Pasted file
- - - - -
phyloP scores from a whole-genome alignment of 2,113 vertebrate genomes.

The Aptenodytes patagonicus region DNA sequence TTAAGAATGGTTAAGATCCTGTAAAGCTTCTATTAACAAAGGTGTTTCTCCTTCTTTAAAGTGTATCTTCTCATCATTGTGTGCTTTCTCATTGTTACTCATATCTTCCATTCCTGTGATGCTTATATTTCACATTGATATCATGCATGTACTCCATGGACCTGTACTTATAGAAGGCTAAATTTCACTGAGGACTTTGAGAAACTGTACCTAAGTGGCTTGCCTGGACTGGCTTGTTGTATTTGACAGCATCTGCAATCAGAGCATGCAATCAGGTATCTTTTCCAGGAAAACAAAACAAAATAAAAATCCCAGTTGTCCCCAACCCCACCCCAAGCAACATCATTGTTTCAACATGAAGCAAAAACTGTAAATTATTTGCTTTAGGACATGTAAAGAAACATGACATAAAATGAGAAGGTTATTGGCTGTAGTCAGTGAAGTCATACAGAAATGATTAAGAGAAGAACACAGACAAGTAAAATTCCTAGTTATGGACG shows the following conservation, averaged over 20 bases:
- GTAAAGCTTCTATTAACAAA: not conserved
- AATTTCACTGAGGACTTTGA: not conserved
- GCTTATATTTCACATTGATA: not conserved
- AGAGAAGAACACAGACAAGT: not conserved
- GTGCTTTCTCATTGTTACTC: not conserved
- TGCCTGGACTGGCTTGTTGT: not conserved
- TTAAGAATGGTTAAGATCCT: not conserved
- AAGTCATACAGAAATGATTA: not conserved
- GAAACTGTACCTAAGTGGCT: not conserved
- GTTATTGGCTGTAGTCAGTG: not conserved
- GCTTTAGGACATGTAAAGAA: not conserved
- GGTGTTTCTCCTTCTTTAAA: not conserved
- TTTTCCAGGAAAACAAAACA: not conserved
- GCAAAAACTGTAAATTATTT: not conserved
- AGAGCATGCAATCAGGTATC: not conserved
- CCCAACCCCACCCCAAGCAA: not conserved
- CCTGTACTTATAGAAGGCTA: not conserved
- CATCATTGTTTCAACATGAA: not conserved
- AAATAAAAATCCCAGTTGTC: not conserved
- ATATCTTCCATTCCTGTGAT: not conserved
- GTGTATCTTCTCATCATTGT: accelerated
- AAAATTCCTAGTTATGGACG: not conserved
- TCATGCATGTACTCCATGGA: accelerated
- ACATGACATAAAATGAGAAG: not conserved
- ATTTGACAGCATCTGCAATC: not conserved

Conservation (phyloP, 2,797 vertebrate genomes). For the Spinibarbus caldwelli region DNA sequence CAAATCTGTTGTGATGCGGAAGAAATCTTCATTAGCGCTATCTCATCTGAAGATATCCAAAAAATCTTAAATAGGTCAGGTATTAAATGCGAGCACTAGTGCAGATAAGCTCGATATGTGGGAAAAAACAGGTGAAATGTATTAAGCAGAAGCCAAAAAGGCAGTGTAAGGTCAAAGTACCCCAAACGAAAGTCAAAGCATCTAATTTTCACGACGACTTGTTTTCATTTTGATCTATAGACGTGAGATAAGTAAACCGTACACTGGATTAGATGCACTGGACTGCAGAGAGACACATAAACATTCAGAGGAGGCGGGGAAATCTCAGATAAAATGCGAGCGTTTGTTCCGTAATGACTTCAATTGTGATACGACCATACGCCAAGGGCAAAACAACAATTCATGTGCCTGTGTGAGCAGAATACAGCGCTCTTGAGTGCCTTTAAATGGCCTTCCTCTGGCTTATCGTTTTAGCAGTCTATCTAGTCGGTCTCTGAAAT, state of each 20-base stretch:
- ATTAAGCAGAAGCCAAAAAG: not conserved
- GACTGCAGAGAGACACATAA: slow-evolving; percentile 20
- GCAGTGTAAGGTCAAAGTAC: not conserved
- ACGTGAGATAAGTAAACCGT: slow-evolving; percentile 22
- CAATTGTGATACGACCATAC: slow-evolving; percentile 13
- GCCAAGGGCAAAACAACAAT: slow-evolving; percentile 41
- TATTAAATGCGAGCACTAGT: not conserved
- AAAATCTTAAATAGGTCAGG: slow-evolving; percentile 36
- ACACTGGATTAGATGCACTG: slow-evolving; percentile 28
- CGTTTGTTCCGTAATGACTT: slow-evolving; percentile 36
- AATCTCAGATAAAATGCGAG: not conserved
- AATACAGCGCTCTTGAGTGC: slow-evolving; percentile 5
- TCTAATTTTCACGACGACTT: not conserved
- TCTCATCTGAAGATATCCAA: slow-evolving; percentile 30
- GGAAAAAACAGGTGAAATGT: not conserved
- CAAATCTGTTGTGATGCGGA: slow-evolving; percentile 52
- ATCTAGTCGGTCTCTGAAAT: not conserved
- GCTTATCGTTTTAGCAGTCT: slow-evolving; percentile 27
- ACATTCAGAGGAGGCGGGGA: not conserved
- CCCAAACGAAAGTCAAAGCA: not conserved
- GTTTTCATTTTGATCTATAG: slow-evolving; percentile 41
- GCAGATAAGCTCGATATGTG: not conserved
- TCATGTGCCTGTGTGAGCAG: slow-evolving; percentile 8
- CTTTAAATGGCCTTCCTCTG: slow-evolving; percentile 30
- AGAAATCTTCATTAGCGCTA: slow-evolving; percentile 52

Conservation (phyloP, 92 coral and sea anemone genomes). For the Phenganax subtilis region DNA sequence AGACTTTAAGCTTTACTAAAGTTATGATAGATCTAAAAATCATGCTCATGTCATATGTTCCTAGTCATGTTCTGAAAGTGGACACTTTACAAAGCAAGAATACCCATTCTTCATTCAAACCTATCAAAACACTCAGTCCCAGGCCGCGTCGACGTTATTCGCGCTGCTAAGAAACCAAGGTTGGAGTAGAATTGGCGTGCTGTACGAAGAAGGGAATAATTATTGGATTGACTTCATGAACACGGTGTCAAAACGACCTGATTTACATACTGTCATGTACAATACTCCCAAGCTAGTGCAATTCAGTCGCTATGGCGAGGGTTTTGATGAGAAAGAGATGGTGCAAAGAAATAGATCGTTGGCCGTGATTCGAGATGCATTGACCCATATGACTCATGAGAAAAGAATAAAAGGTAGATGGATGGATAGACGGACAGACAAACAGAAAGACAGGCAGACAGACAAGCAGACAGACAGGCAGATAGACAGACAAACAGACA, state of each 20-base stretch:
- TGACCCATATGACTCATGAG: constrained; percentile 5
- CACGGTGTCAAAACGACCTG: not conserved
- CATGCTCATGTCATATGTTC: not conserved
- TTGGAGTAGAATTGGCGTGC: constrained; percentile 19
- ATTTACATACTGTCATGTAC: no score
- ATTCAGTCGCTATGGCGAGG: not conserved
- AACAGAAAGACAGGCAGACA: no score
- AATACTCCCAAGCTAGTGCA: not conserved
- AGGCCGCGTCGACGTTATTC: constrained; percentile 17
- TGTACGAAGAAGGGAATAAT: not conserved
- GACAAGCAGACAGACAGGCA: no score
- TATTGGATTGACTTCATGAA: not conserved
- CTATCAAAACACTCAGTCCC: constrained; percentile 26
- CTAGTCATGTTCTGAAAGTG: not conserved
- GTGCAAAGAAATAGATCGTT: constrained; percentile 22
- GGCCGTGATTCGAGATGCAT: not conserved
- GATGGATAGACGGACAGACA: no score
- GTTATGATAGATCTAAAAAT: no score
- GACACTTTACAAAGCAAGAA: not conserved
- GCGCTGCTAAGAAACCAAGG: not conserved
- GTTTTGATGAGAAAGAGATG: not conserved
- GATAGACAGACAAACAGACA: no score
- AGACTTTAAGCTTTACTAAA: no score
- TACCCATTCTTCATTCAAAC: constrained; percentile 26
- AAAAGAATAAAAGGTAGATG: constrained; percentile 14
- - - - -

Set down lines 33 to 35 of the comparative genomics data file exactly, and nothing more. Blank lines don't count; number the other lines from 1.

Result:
- CAATTGTGATACGACCATAC: slow-evolving; percentile 13
- GCCAAGGGCAAAACAACAAT: slow-evolving; percentile 41
- TATTAAATGCGAGCACTAGT: not conserved